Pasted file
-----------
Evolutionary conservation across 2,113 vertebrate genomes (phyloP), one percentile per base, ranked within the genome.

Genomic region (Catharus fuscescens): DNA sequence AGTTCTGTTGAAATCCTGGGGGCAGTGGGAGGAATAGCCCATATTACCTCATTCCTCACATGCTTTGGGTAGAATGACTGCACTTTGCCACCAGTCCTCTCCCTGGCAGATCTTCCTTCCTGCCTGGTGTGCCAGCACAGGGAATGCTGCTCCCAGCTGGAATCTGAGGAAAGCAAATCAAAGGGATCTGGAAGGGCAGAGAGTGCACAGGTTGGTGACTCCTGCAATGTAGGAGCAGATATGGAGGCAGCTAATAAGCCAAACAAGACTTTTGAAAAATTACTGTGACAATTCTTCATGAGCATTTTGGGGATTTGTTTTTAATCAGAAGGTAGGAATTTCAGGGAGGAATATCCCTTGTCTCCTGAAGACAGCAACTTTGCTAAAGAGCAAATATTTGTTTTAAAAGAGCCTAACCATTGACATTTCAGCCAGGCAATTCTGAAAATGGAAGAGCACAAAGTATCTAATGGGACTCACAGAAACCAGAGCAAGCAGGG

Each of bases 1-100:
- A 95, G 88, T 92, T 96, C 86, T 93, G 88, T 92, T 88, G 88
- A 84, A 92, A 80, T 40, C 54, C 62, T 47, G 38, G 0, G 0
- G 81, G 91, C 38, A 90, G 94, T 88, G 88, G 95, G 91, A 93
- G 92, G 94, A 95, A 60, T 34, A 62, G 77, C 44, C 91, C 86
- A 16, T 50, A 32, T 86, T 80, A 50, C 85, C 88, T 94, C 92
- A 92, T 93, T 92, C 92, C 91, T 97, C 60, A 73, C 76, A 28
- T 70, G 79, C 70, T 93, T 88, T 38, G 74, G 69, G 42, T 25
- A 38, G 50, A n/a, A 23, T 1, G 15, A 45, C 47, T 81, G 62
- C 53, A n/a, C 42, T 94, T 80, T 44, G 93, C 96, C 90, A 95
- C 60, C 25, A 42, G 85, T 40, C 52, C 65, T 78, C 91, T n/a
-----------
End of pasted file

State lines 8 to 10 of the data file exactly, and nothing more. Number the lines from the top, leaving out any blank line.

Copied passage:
- A 16, T 50, A 32, T 86, T 80, A 50, C 85, C 88, T 94, C 92
- A 92, T 93, T 92, C 92, C 91, T 97, C 60, A 73, C 76, A 28
- T 70, G 79, C 70, T 93, T 88, T 38, G 74, G 69, G 42, T 25